Richard Bruce Morris is an old friend of mine. People who know that have every right to be suspicious of anything I have to say about him. But now, at least, I’ve got some backup.
You may know that R. B. has spent most of the last year or two impressing some impressive audiences in Nashville. Michael McCall, music writer for our alter ego, The Nashville Scene, noticed Knoxville’s Local Man last November when he played at Nashville’s Bluebird Cafe. In the 10 months since, McCall has written about R. B. Morris several times for Guitar-City audiences: Morris’s music, McCall says, “glows with the scruffy intellectualism and choice, concise wordplay of Kris Kristofferson, Guy Clark, and other literary renegades.”
This past summer, McCall wrote a column about rare originals in that town known for its formulaic approach to country music. He singled out Morris as a special exception to the oppressive Nashville rule. “Morris is a scruffy, soulful poet who enjoys wrapping his multidimensional wordplay in earthy, roadhouse arrangements,” McCall wrote. “Morris has an inventive way of wrenching open the structure of a song to indulge his oblique and dynamic wordplay.”
McCall concluded that R. B. and one other singer-songwriter in Nashville “speaks well of the future of Music City and its potential for embracing the musically adventurous.”
It’s an irony that Morris strikes some as Nashville’s Hope, when Morris is so thoroughly Knoxvillian. There’s a hillbilly impertinence about his work, frayed with a decadent melancholy of a sort that lives on this side of the Cumberlands. His lyrics are provocative and memorable, his tunes are solid, his voice works, aging into an easy baritone with just enough rasp to make it sound lived in. And 20 years of performing before live—and often drunk—audiences have left him with a confidence about taking weird chances with music—and an instinct for taking the right ones.
This Friday night, he’ll play a venue he’s played before—in fact, he was long a close neighbor and confidante of the century-old Laurel Theater, in Fort Sanders at Laurel and 16th.
He emerged here in Fort Sanders, leading a blues/country band called Shaky Little Finger. In the early ’80s, Morris did some traveling, geographically and spiritually. He grew fascinated with words, and for half a decade, Morris concentrated on poetry without accompaniment, putting his guitar aside to produce a nonpareil tabloid arts journal called The Hard Knoxville Review. He also wrought an unlikely miracle in organizing some lively and even popular poetry readings. And he started working on his one movie, a one-man screenplay based on the tortured life of fellow Clinch Avenue native James Agee called The Man Who Lives Here is Loony. (Copyright difficulties have prevented the film from being publicly shown more than once, at the Bijou in 1992.)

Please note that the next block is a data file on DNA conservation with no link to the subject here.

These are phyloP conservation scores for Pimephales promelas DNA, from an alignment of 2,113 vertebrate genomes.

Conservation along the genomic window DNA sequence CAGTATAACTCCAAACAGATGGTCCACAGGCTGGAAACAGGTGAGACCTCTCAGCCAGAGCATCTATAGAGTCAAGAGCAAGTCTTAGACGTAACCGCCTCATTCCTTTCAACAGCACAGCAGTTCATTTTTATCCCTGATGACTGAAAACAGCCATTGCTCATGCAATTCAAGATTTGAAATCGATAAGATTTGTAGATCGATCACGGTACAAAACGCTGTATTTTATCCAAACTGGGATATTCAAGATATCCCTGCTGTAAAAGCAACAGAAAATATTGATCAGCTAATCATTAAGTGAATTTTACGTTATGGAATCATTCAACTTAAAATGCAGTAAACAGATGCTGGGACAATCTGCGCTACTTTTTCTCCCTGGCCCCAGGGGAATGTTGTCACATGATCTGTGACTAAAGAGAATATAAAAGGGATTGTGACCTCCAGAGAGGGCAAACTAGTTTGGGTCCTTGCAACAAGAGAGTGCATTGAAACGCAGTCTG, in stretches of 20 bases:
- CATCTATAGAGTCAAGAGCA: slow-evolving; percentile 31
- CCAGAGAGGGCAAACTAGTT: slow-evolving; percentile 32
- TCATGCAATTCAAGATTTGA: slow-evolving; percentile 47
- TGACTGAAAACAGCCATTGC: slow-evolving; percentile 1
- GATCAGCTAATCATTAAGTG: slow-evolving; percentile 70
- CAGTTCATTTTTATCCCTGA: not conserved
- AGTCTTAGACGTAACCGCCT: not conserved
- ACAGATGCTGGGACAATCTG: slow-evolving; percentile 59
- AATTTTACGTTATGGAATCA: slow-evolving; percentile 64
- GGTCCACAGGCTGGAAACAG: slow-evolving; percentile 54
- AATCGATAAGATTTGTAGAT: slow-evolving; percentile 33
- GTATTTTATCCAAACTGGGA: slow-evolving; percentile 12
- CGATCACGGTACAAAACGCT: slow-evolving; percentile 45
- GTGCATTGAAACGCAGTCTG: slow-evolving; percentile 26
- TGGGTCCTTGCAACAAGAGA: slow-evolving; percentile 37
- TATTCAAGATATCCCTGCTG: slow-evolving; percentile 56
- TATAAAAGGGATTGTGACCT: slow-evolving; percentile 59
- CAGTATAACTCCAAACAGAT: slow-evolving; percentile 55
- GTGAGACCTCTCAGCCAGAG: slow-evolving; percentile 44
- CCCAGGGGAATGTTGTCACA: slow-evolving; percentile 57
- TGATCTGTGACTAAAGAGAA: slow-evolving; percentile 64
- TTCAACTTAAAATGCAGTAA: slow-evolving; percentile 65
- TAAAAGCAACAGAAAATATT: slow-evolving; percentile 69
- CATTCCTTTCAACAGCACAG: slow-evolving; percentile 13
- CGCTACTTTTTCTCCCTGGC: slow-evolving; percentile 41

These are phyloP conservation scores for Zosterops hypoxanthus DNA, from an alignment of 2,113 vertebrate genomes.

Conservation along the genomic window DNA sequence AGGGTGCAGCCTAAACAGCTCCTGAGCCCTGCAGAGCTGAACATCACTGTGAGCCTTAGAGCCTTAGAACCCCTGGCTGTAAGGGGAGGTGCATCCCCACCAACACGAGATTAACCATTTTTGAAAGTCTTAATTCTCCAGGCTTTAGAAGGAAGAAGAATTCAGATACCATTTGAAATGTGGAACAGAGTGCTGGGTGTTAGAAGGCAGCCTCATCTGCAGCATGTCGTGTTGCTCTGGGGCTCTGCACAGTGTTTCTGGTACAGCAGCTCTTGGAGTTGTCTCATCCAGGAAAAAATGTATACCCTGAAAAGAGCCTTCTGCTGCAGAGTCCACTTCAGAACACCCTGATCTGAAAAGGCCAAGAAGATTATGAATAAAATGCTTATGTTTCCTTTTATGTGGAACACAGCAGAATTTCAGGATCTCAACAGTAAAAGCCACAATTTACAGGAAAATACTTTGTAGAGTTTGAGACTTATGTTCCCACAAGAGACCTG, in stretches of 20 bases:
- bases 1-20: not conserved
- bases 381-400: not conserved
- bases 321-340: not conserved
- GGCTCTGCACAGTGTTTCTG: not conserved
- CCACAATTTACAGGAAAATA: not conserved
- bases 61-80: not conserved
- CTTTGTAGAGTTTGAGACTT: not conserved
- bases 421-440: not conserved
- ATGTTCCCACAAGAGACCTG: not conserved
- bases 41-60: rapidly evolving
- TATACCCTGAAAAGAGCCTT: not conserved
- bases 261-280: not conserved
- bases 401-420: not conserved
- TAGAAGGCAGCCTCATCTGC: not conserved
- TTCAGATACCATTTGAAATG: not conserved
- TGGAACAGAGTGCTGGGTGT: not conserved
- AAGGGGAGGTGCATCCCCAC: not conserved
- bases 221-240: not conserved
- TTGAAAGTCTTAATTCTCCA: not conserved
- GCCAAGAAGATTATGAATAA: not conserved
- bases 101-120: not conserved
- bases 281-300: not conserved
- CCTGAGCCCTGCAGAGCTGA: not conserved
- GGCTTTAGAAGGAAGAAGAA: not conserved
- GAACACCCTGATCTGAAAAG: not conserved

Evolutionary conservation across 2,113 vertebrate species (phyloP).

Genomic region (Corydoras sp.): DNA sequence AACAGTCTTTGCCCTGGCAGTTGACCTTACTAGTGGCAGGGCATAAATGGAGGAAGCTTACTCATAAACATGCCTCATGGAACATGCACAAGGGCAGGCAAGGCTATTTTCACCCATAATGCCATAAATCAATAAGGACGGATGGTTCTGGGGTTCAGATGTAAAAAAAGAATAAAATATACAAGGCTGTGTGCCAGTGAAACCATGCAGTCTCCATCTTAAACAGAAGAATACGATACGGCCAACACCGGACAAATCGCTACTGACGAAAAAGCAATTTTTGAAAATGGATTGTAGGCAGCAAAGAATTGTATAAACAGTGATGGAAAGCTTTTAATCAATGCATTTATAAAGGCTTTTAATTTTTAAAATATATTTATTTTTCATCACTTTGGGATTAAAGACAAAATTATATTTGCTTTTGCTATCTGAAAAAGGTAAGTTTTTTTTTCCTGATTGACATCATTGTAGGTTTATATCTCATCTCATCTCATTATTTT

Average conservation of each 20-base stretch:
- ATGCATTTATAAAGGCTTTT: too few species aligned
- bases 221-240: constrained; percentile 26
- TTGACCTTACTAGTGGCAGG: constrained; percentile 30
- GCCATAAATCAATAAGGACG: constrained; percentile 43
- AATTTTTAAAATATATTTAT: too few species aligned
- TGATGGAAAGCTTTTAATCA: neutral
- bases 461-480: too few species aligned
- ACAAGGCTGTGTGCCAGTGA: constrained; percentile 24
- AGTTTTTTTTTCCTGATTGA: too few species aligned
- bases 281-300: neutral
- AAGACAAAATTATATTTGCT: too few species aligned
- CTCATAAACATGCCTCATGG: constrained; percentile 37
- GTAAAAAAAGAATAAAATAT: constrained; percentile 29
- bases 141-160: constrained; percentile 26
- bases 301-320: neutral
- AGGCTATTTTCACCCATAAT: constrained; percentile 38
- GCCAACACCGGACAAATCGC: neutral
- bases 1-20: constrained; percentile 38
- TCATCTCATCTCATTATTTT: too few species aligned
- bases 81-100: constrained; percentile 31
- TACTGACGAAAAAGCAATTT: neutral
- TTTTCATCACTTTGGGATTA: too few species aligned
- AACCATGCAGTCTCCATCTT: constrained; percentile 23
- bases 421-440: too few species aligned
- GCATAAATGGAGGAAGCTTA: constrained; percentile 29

All of his efforts were impressively unique. But somewhere in there, someone talked R. B. into doing what he does best—that is, writing and singing songs.
He holed up and worked up a new act, new songs, and returned to the stage, often backed by the Irregulars—a.k.a. Hector Qirko’s blues band. Morris’s unpredictable shows combined poetry-as-performance-art with original songs that ranged from pure country to pure blues, which are, of course, roughly the same thing. Curves thrown just to keep us slack-jawed were occasional operatic pieces, breezy reggae, and punk-influenced rock ’n’ roll. The sum offers a strong impression of a man who has wrestled with angels and learned how to deal with being pinned.
Morris has followed a wild road lately, curtailing his once-frequent local performances. This is only his third Knoxville show in the past year or more, and his first in six months. He’s typically in his home town for a couple of days each week, but wearing out the tires of his big red pickup on Interstate 40 between here and Nashville—where he’s been using his time well.
Nashville isn’t corrupting this local man yet. “I’m not trying to fit in there,” Morris says. “I’m not putting on any cowboy hats or anything. I’ve just got some intellectual property I’m trying to rezone commercial.”
Morris has one distinction he might not admit to his hard-drinking, music-outlaw henchmen in Guitar City. MTSU has invited Morris, the poet, to be an honored guest at a writers’ conference next month, to share a dais with three other nationally known authors, including award-winning short-story writer Lee Smith and renowned biographer Peter Guralnick.
So far the recording contract Morris has deserved for half a decade is still just around the bend. He’s had publishing offers that may include a recording package, but so far he hasn’t settled on one.
Morris is a performer who’s perpetually arriving. As long as he keeps arriving back in his home town, we can’t complain.